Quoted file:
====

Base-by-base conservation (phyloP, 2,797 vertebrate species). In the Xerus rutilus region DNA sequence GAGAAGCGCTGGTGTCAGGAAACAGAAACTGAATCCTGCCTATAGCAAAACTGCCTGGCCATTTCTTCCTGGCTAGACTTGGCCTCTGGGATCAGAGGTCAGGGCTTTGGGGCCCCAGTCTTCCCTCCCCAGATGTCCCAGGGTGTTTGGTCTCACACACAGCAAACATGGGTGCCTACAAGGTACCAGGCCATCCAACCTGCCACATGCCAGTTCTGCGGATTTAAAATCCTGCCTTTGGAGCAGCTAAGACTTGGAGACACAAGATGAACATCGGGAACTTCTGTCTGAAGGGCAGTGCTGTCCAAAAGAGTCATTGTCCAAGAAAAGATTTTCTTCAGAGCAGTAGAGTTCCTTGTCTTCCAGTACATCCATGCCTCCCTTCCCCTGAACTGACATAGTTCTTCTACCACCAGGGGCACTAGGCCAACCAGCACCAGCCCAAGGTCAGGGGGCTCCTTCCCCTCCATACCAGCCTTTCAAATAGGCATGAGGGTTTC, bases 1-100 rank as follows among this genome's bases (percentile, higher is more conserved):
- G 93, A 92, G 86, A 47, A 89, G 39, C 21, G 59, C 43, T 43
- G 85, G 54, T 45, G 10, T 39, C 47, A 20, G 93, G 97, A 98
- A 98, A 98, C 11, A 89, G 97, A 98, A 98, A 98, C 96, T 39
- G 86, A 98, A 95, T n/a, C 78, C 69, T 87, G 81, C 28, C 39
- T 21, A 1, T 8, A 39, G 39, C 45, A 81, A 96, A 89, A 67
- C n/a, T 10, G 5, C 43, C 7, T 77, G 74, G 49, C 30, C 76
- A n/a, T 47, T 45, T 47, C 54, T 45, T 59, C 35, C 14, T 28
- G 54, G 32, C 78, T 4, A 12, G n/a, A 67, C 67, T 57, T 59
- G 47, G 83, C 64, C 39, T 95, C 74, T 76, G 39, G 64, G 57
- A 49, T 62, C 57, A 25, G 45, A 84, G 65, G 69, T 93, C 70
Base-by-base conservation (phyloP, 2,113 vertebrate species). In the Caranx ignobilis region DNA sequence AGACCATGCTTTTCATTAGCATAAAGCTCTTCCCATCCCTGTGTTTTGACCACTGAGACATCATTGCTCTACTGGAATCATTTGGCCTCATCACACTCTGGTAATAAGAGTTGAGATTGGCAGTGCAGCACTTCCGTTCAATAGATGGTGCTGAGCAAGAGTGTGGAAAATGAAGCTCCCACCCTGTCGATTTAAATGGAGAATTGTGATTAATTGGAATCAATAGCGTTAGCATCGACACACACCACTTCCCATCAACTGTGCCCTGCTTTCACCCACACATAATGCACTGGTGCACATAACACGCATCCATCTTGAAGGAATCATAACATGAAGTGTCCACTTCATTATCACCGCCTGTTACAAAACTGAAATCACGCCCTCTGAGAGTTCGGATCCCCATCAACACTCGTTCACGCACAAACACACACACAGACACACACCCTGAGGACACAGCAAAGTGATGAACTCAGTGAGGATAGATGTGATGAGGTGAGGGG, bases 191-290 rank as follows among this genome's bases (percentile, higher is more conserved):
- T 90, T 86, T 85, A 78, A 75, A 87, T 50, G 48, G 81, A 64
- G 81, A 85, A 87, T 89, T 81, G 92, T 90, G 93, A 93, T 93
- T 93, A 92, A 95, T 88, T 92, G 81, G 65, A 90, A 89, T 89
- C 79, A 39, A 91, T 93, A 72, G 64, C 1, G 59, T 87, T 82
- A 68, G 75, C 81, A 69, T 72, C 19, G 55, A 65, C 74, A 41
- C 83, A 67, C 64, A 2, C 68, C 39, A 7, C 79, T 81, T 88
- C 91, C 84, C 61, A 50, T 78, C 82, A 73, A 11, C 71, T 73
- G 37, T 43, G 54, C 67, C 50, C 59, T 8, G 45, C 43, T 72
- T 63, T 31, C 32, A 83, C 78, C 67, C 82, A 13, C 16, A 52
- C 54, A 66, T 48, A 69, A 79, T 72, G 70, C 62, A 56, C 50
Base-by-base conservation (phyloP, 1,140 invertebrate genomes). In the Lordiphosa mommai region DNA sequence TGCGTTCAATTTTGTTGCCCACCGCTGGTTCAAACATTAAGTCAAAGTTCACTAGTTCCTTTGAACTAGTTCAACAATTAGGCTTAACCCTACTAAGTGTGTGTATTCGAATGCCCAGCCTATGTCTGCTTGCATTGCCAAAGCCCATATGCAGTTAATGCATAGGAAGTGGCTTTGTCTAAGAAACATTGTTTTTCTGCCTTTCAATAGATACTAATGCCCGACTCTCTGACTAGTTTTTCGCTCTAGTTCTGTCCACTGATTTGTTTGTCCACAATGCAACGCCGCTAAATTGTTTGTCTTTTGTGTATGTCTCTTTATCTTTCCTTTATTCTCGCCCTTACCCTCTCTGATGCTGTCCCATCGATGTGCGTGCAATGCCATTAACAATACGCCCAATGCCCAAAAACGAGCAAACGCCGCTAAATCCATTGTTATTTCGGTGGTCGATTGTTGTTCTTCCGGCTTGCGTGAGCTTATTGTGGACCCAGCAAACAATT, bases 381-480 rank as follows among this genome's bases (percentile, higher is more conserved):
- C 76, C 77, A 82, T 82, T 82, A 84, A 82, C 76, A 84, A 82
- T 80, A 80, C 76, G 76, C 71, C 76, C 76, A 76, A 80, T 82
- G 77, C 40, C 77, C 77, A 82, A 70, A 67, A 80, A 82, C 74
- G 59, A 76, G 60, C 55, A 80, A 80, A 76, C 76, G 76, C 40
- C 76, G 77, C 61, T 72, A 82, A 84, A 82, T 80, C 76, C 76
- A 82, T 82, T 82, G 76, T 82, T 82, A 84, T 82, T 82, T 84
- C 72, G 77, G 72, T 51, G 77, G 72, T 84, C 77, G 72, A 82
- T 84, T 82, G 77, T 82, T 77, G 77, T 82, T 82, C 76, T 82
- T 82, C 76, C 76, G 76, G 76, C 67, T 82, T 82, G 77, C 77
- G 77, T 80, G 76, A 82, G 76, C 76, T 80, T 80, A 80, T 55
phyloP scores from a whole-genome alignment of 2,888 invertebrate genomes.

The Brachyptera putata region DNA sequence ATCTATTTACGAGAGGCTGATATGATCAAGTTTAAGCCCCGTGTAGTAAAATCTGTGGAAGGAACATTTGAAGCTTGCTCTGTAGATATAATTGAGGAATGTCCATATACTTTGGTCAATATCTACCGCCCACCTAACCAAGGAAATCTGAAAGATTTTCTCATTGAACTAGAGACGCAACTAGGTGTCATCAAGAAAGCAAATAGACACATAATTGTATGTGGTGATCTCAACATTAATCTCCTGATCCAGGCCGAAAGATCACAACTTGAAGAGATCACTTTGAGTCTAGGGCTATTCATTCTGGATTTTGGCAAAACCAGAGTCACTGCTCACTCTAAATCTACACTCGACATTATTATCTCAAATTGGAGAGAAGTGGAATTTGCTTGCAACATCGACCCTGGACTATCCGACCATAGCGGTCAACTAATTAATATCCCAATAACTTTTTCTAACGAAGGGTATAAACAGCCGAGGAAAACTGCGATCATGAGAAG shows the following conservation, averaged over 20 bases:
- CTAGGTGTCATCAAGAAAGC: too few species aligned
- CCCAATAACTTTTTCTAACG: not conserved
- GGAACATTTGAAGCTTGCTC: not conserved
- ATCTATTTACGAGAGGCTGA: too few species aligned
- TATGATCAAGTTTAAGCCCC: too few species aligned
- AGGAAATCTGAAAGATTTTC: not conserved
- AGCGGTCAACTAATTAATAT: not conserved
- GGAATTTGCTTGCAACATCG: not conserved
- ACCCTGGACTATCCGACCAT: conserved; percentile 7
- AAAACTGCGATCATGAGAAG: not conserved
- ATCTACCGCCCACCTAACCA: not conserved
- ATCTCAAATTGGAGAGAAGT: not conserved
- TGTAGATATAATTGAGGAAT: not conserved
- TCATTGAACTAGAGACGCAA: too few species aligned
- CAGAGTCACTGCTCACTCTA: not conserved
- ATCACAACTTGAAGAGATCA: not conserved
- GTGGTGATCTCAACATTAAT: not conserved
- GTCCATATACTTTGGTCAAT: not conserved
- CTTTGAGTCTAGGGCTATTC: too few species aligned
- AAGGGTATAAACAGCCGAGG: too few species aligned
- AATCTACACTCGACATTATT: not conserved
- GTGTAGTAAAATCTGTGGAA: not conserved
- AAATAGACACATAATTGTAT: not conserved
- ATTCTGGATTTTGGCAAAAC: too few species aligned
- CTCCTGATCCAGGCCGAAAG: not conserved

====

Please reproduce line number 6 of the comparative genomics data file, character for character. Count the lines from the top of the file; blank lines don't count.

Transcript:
- T 21, A 1, T 8, A 39, G 39, C 45, A 81, A 96, A 89, A 67